Why so much attention to the weather? Why does it matter so much whether it rains or shines? The news programs focus predominantly on the weather. Often, it seems, thunder storms are given the urgency of tornadoes. Rain is in the forecast whether it’s ten days off or a hundred miles away. So the question at the beginning of this conversation is, how much does it really matter?
No controls what Mother Nature throws at us. Talking about it will not change what is happening or what will happen. Talking about the weather may simply be a coping mechanism. Or it might mean we have nothing else to talk about. Really now; that is pathetic. I sometimes wonder if the conversation around the weather is a sign of social anxiety–as if the weather is a common denominator.
Frankly, the weather does affect me. Sometimes, I have to admit that my personality mirrors the weather, specifically my mood. And the range in mood changes is between minor discomfort and out and out major depression. We even have a label associated with this called Seasonal Affection Disorder (SAD)>
But then there are rainy days that have no effect on me. Either way, whether I am affected by the weather or not, I can certainly live without the need to talk or be reminded about it. Perhaps, it would easier to cut to the chase. What if we did not talk about the weather? Why not let ourselves be surprised by it. Of course, I am not suggesting that appropriate warnings not be posted when necessary. It just seems that enough is enough. When I’m watching television or listening to the radio, I do not need to know about a thunderstorm that is 150 miles away. Why cut into my enjoyment of watching something that might be funny? There has to be a better way that involves some common sense.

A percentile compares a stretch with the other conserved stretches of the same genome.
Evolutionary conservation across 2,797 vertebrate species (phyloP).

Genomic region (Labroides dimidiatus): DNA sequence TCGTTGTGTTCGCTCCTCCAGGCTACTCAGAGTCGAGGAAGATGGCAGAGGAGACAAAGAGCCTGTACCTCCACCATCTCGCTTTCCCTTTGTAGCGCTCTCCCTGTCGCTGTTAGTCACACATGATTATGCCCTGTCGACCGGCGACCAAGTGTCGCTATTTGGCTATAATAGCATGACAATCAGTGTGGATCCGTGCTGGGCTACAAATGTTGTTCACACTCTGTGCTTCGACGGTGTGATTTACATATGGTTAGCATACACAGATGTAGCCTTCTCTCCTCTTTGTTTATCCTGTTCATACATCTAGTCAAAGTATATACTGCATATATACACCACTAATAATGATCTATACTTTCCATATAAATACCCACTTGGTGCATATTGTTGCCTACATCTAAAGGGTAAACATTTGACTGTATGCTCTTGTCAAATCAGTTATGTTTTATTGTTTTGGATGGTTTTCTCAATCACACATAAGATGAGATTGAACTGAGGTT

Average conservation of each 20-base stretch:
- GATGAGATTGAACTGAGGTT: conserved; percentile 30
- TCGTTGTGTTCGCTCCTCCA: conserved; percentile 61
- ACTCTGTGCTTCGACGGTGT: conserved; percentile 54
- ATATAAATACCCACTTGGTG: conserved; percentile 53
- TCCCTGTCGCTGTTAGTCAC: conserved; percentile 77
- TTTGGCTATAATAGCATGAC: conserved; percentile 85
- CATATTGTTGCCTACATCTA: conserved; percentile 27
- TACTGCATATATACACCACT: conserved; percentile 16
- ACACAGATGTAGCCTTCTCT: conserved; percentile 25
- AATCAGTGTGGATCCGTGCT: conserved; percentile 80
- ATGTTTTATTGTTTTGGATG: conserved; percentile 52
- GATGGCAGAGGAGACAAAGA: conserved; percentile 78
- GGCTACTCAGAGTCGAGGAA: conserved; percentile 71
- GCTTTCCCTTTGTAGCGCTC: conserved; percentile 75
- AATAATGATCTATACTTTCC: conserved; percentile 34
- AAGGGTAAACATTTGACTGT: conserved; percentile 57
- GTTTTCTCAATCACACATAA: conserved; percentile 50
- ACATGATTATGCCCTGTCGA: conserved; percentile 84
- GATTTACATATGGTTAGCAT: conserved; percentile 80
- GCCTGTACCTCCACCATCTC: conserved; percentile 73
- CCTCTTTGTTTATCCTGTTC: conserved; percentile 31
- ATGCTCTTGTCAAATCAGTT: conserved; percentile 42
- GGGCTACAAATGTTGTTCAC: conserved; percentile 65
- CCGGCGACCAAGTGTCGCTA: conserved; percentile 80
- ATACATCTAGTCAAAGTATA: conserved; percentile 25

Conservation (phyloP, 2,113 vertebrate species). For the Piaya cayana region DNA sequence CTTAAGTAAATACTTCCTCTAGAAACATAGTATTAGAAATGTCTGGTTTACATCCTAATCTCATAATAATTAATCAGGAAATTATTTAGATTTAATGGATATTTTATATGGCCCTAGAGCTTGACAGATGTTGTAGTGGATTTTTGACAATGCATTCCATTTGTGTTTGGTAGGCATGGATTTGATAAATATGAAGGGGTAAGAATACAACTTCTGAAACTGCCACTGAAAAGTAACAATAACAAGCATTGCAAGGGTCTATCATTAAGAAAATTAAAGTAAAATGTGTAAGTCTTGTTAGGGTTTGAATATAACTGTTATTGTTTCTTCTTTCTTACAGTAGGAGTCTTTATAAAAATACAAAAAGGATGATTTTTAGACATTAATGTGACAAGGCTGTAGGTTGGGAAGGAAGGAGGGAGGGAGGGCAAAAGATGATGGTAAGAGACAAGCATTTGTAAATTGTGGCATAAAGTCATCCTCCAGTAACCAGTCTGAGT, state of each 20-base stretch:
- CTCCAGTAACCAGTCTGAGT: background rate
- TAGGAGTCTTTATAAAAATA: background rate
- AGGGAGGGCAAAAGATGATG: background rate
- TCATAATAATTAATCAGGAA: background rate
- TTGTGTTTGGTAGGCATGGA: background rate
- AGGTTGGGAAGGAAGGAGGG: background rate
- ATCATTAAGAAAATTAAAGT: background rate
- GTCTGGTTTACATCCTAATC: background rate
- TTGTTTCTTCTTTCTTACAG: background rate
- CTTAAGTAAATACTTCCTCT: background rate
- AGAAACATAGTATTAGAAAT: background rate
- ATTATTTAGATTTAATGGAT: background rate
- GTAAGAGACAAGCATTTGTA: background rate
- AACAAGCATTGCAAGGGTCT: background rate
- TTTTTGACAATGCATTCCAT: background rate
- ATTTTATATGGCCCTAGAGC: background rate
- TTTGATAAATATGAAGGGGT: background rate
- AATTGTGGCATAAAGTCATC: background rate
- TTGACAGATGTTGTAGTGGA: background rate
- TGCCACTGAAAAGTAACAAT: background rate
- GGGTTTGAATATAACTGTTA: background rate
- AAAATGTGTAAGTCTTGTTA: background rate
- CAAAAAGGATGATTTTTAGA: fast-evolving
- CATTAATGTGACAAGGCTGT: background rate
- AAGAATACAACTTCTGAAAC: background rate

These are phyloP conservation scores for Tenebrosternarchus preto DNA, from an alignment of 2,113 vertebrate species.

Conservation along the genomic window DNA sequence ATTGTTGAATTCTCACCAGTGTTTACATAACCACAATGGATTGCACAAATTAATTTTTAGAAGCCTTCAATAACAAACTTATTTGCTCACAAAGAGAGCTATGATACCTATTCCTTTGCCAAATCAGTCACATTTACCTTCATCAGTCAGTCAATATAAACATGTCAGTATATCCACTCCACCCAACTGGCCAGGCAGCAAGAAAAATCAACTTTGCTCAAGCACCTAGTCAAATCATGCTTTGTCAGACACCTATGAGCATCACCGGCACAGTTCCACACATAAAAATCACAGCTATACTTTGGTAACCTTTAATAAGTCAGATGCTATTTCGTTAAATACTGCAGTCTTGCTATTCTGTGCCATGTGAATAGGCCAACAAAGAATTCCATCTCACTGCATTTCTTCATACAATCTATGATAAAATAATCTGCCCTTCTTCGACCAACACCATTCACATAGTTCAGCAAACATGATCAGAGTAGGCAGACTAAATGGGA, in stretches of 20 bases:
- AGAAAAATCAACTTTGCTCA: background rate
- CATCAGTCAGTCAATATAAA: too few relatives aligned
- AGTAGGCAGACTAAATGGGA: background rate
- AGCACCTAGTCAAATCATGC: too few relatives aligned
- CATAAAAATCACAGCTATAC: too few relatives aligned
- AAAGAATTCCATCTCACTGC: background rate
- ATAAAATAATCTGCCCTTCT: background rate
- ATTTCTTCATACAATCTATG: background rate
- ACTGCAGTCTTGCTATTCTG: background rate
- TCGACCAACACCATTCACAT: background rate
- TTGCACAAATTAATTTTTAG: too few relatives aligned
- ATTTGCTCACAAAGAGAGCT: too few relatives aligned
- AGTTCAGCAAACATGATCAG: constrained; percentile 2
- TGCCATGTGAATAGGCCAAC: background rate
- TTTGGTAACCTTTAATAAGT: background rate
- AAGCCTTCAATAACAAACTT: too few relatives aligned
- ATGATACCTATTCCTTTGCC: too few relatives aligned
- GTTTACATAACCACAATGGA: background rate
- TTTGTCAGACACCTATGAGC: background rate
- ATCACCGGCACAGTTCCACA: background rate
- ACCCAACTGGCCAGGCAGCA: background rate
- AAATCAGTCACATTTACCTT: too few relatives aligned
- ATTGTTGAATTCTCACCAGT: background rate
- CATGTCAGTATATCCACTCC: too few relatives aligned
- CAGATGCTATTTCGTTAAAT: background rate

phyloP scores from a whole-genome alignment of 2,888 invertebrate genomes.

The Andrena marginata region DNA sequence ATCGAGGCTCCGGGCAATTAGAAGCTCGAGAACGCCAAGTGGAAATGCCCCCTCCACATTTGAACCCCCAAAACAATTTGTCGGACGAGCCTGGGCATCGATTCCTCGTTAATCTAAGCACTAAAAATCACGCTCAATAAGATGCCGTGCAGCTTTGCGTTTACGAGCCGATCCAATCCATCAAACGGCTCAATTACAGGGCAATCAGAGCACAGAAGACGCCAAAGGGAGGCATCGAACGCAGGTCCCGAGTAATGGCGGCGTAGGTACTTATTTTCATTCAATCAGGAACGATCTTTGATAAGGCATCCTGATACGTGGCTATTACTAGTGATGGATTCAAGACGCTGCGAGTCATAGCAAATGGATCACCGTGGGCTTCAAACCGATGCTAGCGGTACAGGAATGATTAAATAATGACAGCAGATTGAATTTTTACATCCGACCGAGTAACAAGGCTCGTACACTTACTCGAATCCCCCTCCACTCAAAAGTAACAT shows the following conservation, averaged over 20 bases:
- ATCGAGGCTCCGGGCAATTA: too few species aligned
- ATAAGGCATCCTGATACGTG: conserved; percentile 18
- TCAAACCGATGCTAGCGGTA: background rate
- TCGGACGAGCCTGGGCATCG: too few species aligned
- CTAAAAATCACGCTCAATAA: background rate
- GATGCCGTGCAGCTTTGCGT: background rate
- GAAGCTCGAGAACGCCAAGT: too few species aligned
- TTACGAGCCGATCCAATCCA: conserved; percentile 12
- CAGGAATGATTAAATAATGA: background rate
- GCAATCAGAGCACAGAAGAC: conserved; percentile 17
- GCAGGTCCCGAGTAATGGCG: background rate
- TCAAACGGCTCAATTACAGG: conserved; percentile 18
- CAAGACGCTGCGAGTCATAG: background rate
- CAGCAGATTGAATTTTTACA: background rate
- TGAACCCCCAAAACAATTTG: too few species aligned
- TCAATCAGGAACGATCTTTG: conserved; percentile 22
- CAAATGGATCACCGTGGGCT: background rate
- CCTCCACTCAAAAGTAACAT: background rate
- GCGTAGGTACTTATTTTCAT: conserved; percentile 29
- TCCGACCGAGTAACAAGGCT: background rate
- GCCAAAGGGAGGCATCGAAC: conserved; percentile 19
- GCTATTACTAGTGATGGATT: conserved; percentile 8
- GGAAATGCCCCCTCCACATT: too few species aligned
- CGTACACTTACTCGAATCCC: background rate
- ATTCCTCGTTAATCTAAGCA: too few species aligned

If we set the weather aside, we could actually have some potential to enjoy some meaningful conversation about some subject matter that actually matter. We could ask questions about how we feel about some current event or some matter of personal importance or something we’ve been putting off? Or what we would do if our wish of the moment were granted. By the way, what is that wish? Hopefully, the response has nothing to do with the weather or why that is making you unhappy.
If we reverse the order of questions and think about matters over which we have some measure of control, perhaps, we would experience some change. But letting something innocuous, like the weather, get in the way only stops the process of real conversation. Then, like the weather, nothing really matters.